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It seems odd to call a novel about prostitution and murder light, but "A Dangerous Business," Jane Smiley's umpteenth book, oddly is. In 1851 Eliza Ripple is married off to a man who's not nearly as rich as he's made out to be, but far more brutal than he seems. So when, after moving her to the rough, sunny California boomtown of Monterey, he's shot dead in a saloon, she takes a job in a brothel, naturally, where the work of servicing men's desires is far more orderly and, under the watchful eye of the motherly madam, Mrs. Parks, far more safe.

Eliza's plucky friend Jean is also in the sex trade, but in the much more civilized business of servicing women, and "almost all they want is affection, and time and relief from their daily round." Jean is also a gifted actress, impersonating men and women of various sorts at whim.

In the background is the building tension over slavery, alluded to when Eliza's customers speculate that there'll be a war and when Jean confides in Eliza about her origins. In the foreground is the mystery of girls who won't be missed, i.e., prostitutes, going missing. When one of them surfaces in a river, and then Eliza and Jean stumble on another on one of their walks, the two women, primed by the work of Poe — specifically "The Murders in the Rue Morgue" — resolve to make like "DuPANN" and detect the culprit. This, as Eliza says, "is a dangerous business."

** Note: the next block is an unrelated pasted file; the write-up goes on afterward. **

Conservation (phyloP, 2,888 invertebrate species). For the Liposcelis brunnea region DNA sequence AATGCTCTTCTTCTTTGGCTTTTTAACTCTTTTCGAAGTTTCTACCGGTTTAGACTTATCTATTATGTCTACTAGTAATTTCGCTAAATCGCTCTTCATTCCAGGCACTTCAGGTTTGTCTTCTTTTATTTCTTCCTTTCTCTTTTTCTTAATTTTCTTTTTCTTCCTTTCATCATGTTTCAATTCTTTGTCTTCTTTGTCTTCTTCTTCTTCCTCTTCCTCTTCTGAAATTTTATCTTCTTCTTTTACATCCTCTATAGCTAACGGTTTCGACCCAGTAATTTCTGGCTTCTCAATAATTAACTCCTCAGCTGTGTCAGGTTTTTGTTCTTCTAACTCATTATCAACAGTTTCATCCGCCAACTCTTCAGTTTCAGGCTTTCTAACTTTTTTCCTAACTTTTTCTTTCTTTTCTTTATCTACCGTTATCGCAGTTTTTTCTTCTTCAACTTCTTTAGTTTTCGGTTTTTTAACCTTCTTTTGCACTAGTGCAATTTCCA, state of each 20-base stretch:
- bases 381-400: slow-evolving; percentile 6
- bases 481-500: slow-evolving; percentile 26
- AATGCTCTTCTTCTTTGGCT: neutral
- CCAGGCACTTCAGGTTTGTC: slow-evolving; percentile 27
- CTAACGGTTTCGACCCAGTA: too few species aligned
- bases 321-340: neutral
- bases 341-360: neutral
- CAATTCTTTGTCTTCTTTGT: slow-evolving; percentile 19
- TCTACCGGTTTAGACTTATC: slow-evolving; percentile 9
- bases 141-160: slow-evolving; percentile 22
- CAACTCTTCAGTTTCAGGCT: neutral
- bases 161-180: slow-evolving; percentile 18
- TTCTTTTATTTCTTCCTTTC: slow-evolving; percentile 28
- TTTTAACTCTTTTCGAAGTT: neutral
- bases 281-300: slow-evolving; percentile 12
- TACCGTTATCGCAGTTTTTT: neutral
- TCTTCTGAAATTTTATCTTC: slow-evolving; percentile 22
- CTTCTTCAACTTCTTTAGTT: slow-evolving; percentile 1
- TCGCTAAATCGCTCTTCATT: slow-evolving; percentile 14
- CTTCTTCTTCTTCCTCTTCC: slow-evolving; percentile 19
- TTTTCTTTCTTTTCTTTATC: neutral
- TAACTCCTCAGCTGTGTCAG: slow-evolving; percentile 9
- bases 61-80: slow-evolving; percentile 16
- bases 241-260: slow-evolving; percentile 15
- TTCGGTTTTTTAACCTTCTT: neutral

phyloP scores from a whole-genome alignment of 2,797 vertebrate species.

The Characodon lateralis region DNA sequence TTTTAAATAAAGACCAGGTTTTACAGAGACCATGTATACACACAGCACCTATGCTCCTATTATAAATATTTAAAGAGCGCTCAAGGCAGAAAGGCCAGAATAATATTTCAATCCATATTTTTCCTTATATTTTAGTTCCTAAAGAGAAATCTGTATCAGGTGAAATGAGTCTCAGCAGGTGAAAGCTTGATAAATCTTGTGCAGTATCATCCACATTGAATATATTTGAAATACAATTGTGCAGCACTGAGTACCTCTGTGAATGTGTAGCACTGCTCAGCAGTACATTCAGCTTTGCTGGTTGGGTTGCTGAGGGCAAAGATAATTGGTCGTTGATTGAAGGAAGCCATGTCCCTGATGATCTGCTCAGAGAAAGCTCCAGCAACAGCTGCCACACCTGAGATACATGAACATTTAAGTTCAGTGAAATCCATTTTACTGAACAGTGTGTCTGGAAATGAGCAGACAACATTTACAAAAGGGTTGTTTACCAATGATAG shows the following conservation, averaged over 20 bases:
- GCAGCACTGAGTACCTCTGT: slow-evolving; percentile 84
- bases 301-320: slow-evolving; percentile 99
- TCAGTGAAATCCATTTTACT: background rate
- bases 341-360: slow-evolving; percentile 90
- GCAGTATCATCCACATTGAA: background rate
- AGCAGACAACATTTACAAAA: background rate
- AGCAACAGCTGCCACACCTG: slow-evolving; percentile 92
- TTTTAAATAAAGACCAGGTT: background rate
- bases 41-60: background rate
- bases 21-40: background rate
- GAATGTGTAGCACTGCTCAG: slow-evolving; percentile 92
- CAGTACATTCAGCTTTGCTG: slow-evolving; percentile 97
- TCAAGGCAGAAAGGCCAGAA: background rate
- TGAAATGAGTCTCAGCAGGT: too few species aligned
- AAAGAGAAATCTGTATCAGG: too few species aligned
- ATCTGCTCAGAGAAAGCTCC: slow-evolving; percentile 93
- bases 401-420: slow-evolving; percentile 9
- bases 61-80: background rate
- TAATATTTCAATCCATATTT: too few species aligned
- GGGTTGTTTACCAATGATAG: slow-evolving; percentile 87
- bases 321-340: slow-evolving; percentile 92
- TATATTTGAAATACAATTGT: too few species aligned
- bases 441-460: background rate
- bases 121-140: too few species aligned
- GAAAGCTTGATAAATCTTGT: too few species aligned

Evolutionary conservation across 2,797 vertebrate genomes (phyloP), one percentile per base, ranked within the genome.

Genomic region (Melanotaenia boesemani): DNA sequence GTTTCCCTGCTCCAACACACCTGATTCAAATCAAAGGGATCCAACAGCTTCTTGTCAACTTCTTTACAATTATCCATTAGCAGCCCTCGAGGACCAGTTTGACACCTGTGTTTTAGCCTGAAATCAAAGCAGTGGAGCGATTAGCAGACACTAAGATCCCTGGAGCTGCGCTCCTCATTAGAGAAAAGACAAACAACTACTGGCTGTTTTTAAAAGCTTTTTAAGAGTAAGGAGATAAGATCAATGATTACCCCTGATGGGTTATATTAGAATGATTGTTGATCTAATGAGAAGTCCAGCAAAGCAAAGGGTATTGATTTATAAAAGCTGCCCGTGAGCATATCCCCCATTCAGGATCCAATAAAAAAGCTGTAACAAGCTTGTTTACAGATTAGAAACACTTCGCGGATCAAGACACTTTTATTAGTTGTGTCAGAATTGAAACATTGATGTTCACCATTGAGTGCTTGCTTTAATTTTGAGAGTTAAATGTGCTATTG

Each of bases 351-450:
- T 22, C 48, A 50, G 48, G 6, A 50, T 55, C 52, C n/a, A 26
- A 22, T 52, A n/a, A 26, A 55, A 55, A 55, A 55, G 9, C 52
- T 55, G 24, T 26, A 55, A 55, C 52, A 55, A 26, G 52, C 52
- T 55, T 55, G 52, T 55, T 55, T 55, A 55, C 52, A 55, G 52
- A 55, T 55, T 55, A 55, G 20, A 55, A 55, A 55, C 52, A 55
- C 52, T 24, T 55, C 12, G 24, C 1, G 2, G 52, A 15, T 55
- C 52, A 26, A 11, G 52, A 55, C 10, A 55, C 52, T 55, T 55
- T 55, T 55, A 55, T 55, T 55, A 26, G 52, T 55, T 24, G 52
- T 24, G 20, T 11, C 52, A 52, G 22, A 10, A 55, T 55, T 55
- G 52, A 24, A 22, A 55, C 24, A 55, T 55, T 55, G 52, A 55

But, as Jean smartly replies, "What isn't?"

Well, apparently, prostitution, which Eliza, coming from a strictly religious family in Kalamazoo, takes to in a remarkably matter-of-fact manner. Actually, it might be more apt to describe Eliza's approach as businesslike, because "business" is what her clients do with her.

She might "let him do his business twice" or run his hand through her hair "while he was doing his business" or worry with a "drunk whether he could get his business done" or make accommodations when he "couldn't do his business in the usual way" or give a man credit if he "was gentle when he went about his business."

Though Mrs. Parks tells Eliza, "Everyone knows that this is a dangerous business, but, between you and me, being a woman is a dangerous business," there is, in Smiley's telling of her story, a certain straightforwardness and simplicity that make it seem, even at the height of the drama of unmasking a murderer, decidedly safe.

It's light, as I said, for all the weightiness of its subject — but entertaining, nonetheless. And even so, Eliza reflects, "life had turned out to be more complex than even she, in her business, had expected."

Ellen Akins is a writer, editor and teacher of writing in Wisconsin.

A Dangerous Business

By: Jane Smiley.

Publisher: Alfred A. Knopf, 210 pages, $28.